Late payments on securitized commercial mortgages rose again in April as a large amount of loans matured and borrowers were unable to make a final, balloon payment.
The delinquency rate for U.S. commercial real estate loans in CMBS is now 5.52%, an increase of 15 basis points from March, according to Trepp. After hitting a post-crisis low in February 2016, the reading has consistently climbed over the past year as loans from 2006 and 2007 have reached their maturity dates and have not been paid off via refinancing. The rate has ascended in 12 of the last 14 months.
The rate is now 129 basis points higher than the year-ago level, and 29 basis points higher year-to-date. The reading hit a multi-year low of 4.15% in February 2016. The all-time high was 10.34% in July 2012.
In its monthly report, Trepp stood by its prediction that the delinquency rate is unlikely to go down anytime soon. That’s simply because of adverse selection; strong market conditions over the past several years have allowed borrowers to refinance better loans ahead of time.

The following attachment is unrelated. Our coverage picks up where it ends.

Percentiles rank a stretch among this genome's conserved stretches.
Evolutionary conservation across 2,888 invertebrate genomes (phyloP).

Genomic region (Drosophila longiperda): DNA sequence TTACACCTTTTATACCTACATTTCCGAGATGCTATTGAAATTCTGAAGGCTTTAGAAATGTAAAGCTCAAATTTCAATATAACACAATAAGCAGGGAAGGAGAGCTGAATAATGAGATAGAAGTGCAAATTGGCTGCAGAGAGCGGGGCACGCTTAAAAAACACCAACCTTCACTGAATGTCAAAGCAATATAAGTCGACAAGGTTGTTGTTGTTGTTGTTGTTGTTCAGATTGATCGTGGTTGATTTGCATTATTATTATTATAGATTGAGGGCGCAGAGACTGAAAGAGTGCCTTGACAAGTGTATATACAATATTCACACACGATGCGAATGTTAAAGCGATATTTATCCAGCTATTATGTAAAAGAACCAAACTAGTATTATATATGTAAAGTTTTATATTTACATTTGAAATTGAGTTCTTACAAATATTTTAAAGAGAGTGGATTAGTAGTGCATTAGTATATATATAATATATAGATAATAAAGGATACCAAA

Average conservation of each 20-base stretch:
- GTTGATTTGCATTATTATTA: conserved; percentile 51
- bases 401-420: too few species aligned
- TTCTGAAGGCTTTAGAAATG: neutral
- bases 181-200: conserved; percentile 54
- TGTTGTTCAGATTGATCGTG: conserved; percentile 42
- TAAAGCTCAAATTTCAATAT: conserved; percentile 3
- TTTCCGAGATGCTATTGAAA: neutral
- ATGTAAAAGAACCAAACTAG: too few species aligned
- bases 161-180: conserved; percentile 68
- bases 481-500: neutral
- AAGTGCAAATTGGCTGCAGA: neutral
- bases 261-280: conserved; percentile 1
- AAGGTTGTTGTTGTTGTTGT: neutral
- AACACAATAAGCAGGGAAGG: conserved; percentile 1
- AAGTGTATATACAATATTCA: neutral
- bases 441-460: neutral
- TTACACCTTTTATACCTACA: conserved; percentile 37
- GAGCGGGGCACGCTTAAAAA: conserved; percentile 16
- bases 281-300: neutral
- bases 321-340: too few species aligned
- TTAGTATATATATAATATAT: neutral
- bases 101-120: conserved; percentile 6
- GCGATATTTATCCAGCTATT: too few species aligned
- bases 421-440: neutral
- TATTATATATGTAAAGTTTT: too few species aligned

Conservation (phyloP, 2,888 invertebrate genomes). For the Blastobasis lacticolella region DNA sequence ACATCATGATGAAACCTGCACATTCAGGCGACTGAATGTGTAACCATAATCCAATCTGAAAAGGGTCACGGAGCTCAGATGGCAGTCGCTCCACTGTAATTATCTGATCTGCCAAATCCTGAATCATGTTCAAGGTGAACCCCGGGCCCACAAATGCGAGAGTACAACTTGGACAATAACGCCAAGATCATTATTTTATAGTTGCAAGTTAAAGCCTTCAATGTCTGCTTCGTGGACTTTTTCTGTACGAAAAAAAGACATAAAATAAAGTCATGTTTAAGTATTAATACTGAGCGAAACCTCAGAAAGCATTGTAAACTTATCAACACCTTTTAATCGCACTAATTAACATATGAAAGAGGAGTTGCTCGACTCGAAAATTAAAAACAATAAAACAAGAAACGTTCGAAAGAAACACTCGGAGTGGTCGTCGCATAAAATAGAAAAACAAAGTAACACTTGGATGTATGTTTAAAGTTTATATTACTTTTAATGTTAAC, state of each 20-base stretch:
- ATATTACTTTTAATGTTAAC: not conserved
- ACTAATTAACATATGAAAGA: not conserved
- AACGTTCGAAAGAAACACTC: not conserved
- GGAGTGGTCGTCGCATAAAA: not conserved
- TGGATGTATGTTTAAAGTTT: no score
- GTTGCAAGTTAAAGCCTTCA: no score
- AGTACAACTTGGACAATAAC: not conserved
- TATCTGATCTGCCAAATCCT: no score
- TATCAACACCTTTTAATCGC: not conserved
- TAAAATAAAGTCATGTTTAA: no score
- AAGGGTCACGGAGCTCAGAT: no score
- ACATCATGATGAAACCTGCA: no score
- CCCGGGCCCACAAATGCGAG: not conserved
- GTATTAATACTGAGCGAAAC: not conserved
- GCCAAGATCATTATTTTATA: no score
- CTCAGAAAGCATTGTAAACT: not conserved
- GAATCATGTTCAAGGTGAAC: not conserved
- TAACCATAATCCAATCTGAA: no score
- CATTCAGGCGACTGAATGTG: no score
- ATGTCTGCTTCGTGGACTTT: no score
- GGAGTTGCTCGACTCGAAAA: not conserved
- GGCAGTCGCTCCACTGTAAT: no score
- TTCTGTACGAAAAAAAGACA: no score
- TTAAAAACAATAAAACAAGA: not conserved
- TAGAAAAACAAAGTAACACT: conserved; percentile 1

“If a loan posted strong financials in conjunction with an impressive tenant roster, chances are that the loan would have been defeased or paid off at its earliest ‘free’ period,” the report states. “With this in mind, it's assumed that the loans that reach their maturity dates are of weaker credit quality and don't meet today's lending standards.
In addition, the loans coming due now were made towards the end of the 2007 cycle and underwritten “very liberally.”
Delinquency rates for four of the five major property types increased in April. The industrial delinquency rate moved up 12 basis points to 7.15%; the multifamily delinquency rate inched up six basis points to 2.66%.; the office delinquency rate jumped 59 points to 7.97%; and the delinquency rate for retail loans increased 18 basis points to 6.30%. Only the delinquency reading for lodging notes dropped, by 48 basis points to 3.22%.
Almost $2.5 billion in loans became newly delinquent in April. This put 58 basis points of upward pressure on the delinquency rate. Almost $800 million in loans were cured last month, which helped push delinquencies lower by 19 basis points. About $864 million in CMBS loans that were previously delinquent were resolved with a loss or at par in April. Removing those previously distressed assets from the numerator of the delinquency calculation moved the rate down by 20 basis points.
A sizable portion of the newly delinquent balance from April can be attributed to a group of four loans. Each of those notes carry a balance in excess of $120 million, and reached their maturity dates without payoff.